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Opinion

Opinion

Opinion: U.S. must assert leadership in Mideast

March 29, 2013

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Last week, President Obama reminded us, for a brief moment, of the difference the United States can still make in the Middle East when it leads from the front.

I refer to the president’s success, during his trip to Jerusalem, in getting Israel and Turkey back on track toward normal relations. The once-close ties between the two Mediterranean powers were cut in 2010 after Israeli forces killed nine Turkish activists on the aid ship Mavi Marmara, which was trying to breach the Israeli blockade of Gaza. This dispute presented a strategic roadblock to any regional efforts to deal with Iran’s nuclear program or the civil war in Syria.

Turkey wanted an apology from Israel, which needed reciprocal gestures from the Turks. Three years of backstage talks between Israeli and Turkish diplomats failed to produce a breakthrough, until Obama turned up the pressure on Jerusalem. (Secretary of State John Kerry did likewise in Ankara.)

The apology is due directly to Obama’s pressure, and the success of his visit to Israel, says Alon Liel, a former head of Israel’s diplomatic mission in Ankara. “Without Obama’s being in Jerusalem, it wouldn’t have happened,” Liel stresses.

I’d go further: Obama’s diplomatic achievement reveals that any hopes for regional stability still require an America willing to lead.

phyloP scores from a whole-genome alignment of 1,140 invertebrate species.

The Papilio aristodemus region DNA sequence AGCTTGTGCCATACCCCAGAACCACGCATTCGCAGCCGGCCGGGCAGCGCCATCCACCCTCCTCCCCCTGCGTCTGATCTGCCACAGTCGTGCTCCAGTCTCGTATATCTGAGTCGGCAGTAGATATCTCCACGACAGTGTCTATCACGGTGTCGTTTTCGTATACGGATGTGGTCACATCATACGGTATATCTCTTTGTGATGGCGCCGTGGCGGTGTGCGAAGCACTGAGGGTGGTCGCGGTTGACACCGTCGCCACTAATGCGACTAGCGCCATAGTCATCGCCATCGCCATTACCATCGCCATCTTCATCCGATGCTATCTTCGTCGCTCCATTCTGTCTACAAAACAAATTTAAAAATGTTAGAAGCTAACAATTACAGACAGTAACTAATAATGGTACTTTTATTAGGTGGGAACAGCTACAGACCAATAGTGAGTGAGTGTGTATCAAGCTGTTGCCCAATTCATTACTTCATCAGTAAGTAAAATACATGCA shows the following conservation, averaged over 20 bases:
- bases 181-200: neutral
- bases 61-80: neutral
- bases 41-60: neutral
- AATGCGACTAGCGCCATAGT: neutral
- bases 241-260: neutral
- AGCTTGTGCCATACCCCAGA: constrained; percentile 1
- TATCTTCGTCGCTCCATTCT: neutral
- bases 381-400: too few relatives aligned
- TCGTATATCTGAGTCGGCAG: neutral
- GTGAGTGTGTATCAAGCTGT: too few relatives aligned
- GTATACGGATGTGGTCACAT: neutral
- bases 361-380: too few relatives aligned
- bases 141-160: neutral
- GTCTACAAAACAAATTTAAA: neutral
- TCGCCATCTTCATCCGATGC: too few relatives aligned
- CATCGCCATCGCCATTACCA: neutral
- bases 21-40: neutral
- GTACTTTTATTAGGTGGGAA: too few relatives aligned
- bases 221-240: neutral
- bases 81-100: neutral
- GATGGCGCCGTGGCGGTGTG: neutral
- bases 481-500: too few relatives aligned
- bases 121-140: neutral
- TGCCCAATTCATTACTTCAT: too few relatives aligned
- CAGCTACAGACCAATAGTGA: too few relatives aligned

Consider the history of the break between Turkey and Israel. Their relations had already begun their sharp slide after the 2008 Israeli invasion of Gaza. The attack ended personal efforts by Turkish Prime Minister Recep Tayyip Erdogan to restart peace talks between Israel and Syria. He told me in a 2009 interview that he was further upset by Israel’s refusal to let Turkey deliver relief supplies to Gaza.

The Mavi Marmara deaths infuriated Erdogan, who insisted on an apology and an end to the blockade. Meanwhile, Israelis were outraged that the Turkish leader never criticized rocket attacks on Israeli towns by Hamas from Gaza. Yet, backstage, Israeli and Turkish diplomats - aware of the strategic importance of their past ties - kept trying to negotiate.

In July 2011, Israeli and Turkish sources told me that a compromise was near. They said Prime Minister Benjamin Netanyahu was considering an apology for “operational mistakes” during the raid (the very formula he used last week). Then Defense Minister Ehud Barak endorsed the idea. Still nothing happened.

In September 2011, a U.N. commission on the Mavi Marmara incident provided cover for the apology. The commission’s report recognized Israel’s right to impose a naval blockade on Gaza in order to prevent arms shipments to Hamas, but concluded that the Israeli raid had used “excessive force.”

Given the claims by many parties, including Turkey, that the blockade itself was illegal, the U.N. findings were a boon for Israel. All expectations then were that the apology would be forthcoming. Yet, for domestic political reasons, Netanyahu pulled back.

Since then, repeated efforts by U.S. diplomats to end the dispute led nowhere — until Obama decided to apply some muscle. Kerry did the same in Ankara, pressing Erdogan to walk back inflammatory language about Zionism and soften added demands on Israel, beyond the apology.